Mr Burgess, then asked what the Government was doing in light of Bermuda’s rapidly increasing senior citizen population to increase the number of beds available.

Essentially, the Minister said the Government is not planning on increasing the number of Government owned homes, but rather “to facilitate new homes” that are Government regulated. She noted that owning such facilities brings extra issues like the responsibility to “run and operate it as owners”.

Mr Burgess then asked: “Is the Minister saying the Government has no responsibility for our seniors?” Ms Atherden quickly retorted: “No, I did not say that!”

Opposition MP Walter Roban asked if the Minister “would at least agree that those homes run by Government are taking good care of our seniors”. Ms Atherden replied: “Absolutely! And we want to make sure those standards are replicated throughout the island.

She also told Mr Roban that she was aware of “at least four individuals who are interested in opening new homes with a range of services” for the elderly. “And we will facilitate however we can to make it financially viable,” said Ms Atherden.

At $30,000 per month per patient, Mr DeSilva suggested the amount of money paid out annually, could be used to fund the construction of specialized facilities.

“This could be a good initiative for the Bermuda Hospitals Board,” he said. The Minister agreed. But she said: “Another option is to see how we can make it attractive to some of the lenders.”

Mr DeSilva insisted the amount of money paid out for extended elder care could “go towards building a few homes around the island”.

“This would give entrepreneurs an opportunity to move into this area of business and get a financial boost to get started. This huge outlay by Government would then be substantially reduced. Another possibility is these funds could be utilised to expand Lefroy House and/or the Sylvia Richardson Care Facility,” saif Mr DeSilva.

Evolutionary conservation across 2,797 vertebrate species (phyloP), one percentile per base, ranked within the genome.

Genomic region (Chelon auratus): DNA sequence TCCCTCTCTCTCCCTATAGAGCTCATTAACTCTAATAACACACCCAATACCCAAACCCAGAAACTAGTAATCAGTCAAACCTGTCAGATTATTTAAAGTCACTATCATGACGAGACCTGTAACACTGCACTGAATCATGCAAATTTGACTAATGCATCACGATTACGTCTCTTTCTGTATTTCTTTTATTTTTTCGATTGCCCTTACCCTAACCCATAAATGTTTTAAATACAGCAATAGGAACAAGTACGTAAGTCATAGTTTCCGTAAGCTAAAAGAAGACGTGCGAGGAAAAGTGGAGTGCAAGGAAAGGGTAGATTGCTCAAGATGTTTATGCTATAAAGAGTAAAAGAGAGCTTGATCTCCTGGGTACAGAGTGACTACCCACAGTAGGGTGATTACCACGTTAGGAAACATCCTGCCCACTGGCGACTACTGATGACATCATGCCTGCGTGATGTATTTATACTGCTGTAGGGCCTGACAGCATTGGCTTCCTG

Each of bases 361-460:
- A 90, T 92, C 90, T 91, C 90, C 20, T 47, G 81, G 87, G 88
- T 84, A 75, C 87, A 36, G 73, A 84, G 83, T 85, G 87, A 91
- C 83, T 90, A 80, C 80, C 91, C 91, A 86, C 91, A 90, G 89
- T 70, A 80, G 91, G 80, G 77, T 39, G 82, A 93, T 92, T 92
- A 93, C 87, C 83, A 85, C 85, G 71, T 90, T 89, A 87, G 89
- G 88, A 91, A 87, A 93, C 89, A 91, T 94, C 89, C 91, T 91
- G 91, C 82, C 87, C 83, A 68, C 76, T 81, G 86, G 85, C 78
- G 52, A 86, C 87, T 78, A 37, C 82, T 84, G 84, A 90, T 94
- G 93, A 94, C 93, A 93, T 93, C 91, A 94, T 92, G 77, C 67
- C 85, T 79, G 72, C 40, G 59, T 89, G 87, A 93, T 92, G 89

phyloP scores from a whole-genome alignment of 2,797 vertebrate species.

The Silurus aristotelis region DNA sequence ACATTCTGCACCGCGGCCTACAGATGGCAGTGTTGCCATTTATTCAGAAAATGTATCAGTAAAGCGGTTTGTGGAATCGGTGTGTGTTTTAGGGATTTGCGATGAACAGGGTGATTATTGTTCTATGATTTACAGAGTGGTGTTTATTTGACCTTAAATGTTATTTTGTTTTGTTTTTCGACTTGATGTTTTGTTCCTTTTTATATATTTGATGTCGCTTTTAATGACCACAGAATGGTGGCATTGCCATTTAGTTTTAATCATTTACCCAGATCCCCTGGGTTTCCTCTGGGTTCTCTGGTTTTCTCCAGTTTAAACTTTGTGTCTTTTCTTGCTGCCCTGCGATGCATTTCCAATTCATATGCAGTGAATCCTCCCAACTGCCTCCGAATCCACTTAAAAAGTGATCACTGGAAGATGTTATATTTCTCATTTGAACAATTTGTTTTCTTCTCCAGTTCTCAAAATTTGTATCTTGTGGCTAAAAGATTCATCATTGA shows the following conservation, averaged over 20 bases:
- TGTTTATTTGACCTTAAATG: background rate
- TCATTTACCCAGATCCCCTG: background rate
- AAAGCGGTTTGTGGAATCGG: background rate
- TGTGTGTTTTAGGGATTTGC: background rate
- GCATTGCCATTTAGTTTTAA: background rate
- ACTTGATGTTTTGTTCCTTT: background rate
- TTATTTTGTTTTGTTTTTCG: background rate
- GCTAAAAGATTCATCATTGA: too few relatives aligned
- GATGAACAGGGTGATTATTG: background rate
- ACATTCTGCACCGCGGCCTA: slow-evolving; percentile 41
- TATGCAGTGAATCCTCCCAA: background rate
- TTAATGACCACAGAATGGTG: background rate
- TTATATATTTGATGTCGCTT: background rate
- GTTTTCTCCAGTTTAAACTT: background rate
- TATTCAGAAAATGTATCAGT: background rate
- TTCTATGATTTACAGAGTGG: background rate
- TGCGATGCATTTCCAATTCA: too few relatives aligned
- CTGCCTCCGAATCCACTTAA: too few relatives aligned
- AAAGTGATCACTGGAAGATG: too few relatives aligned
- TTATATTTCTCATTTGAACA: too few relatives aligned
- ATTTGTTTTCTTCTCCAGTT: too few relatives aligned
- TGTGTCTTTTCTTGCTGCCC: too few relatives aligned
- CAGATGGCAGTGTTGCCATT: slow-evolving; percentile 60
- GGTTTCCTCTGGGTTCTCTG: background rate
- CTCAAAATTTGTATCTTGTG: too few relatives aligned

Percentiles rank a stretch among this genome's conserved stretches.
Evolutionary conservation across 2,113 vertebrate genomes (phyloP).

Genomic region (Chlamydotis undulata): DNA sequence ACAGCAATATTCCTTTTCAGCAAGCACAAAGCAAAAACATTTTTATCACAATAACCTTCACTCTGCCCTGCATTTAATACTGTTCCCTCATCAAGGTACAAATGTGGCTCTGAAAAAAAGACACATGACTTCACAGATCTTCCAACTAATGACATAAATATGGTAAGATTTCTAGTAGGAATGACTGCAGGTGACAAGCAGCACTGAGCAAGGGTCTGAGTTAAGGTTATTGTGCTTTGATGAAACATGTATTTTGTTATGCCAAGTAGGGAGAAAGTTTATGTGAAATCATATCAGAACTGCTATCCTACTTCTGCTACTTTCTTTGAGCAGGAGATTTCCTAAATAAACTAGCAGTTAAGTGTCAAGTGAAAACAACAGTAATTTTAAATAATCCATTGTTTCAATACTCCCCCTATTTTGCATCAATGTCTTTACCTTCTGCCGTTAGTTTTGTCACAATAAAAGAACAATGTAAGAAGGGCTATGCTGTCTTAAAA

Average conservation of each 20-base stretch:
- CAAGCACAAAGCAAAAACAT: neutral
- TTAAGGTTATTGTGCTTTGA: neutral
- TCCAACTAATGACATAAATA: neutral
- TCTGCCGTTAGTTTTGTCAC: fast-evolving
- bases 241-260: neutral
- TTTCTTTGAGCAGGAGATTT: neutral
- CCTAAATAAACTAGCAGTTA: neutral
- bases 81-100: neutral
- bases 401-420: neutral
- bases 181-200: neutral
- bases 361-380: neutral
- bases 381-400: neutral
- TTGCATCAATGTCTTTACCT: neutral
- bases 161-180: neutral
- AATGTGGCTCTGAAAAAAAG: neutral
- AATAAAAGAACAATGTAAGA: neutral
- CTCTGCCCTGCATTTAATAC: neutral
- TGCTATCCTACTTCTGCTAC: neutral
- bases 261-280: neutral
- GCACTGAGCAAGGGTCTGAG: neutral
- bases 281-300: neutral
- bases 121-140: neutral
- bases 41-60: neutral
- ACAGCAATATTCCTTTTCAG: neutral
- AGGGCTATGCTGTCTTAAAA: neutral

On another note he pointed out that it wasn’t too long ago that Wedco Chairman Ray Charlton advocated the expansion of Lefroy House while canvassing in the last general election as a One Bermuda Alliance (OBA) party candidate.

“Prior to the 2012 election he was in the press every week talking about how bad things were at Lefroy House, ” said Mr DeSilva. He noted that Premier Dunkley, said Lefroy was in deplorable state and should be shut down in the lead up to that election.

Shadow Minister of Education, Lovitta Foggo suggested that Government should take a look at facilities like Horizons, that could be transformed into elder care facilities.

“My concern is that there are buildings/facilities available that may be readily converted into healthcare and nursing facilities to house our seniors (and others). And that this can be far more cost effective, especially since cost seems to be the major concern for the OBA,” said Ms Foggo.

The Minister stressed that a long term strategy to get more beds is being looked at by Government. But that did not quell the concerns raised by the Opposition, or the fact that in the interim, all three facilities have long waiting lists for new admissions.

Current projections show senior citizens will make up 22 percent of Bermuda’s total population in just 14 years time by the year 2030.

Over the years there have many calls for a national strategy to address the increasing demand on issues like healthcare subsidies that begin at age 65, and how those subsidies increase with age.

It should also be noted that 56 percent of households headed up by senior citizens age 65 and over, are considered homes below the poverty line. And the numbers will increase as Bermuda’s population grows older.

As stated in the past, Bermuda Real will state again: to continue on our present course is NOT sustainable!

By Ceola Wilson